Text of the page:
Snowboarder’s “triple rodeo” and the YouTube-ification of sport

British snowboarder Billy Morgan landed what is believed to be the first “triple rodeo” in December while training in Colorado. At the time of writing, different edits of his stunt have attracted close to 1m views on YouTube. It is a reminder for many other sports of what it takes to get attention.

Morgan’s video was picked up initially by the extreme sports community on websites including Onboard but it soon reached the mainstream media via ESPN and, in recent days, The Sun and the BBC. Extreme sports participants have been filming each other doing tricks ever since the bulky camcorder was invented. With the improvements in technology and an awareness of the marketing potential of stunts, it’s highly likely that a spectacular move will be captured on camera. Red Bull is among the sponsors that have moved into this market (see, for example, street trials cyclist Danny MacAskill).

Spectacular moments or passages of play occur in virtually all sports but there will generally only be a couple of incidents in dozens of hours of competition that can generate significant interest on YouTube and its rivals. In the last couple of weeks clips doing the rounds have included Tim Howard’s goal for Everton from his own penalty box and Jerome Simpson’s front flip to score a touchdown for the Cincinnati Bengals.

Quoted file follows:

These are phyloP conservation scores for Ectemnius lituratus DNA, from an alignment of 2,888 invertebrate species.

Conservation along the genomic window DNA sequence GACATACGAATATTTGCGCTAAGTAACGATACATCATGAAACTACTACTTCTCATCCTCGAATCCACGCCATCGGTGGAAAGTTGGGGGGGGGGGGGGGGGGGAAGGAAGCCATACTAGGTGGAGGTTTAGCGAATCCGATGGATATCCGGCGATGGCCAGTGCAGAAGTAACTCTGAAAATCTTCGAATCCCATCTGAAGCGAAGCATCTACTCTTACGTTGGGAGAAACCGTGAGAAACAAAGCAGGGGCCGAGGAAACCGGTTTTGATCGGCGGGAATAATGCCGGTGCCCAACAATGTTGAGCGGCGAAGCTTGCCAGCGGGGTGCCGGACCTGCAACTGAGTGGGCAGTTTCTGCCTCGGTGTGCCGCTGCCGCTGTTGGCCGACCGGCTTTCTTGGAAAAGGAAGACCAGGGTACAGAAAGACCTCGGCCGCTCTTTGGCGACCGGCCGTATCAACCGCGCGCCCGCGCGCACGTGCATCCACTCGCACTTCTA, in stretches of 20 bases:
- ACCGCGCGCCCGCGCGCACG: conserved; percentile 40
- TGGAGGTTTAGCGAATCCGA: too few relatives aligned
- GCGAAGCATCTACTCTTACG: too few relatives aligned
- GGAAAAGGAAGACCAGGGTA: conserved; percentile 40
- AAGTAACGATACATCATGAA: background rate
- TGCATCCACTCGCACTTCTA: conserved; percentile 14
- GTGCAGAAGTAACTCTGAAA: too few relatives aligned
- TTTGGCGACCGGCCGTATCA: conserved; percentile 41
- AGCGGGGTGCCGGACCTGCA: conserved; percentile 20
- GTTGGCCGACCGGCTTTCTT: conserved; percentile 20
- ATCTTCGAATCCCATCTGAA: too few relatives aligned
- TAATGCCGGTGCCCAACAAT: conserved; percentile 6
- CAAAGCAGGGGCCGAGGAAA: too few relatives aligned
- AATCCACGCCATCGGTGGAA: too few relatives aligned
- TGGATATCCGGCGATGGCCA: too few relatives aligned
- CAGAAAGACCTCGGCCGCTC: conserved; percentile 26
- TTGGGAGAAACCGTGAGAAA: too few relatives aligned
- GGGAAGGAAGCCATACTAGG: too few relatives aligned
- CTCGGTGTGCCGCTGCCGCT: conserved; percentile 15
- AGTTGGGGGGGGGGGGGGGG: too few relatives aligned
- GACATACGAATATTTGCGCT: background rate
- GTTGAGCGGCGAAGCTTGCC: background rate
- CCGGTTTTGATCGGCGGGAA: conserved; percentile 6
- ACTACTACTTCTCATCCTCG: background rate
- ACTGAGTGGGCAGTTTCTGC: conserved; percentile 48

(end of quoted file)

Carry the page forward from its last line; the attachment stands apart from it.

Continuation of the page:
While these types of incidents during competition are rare, there is no reason why athletes from individual or team sports can’t have a go at some types of tricks during training – not everything that succeeds on YouTube involves risking your life. Teams and sponsors have been in on the act for some time (see, for example, the All Blacks showing off their skills and quarterback Johnny McEntee of the University of Connecticut).

There is scope to do more, particularly among lower profile sports whose major competitions may not generate much TV coverage. Demonstrations of endurance, strength or flexibility can impress viewers in sports that don’t easily lend themselves to stunts. Video training diaries are now commonplace but it’s a bigger project to produce a high quality film with the potential to attract a sizeable internet audience, requiring a fair amount of planning and investment.

Coaches, athletes and fans who value tradition in sport sometimes feel that such stunts are trivial or a distraction from the main priority of preparing for competition, which is true. We might prefer it if all fans would watch the finals of the national champinoships live. Unfortunately, there are an awful lot of 30 second clips available to watch which compete for our attention. For an audience used to dogs on skateboards, a “triple rodeo” is the least they expect.

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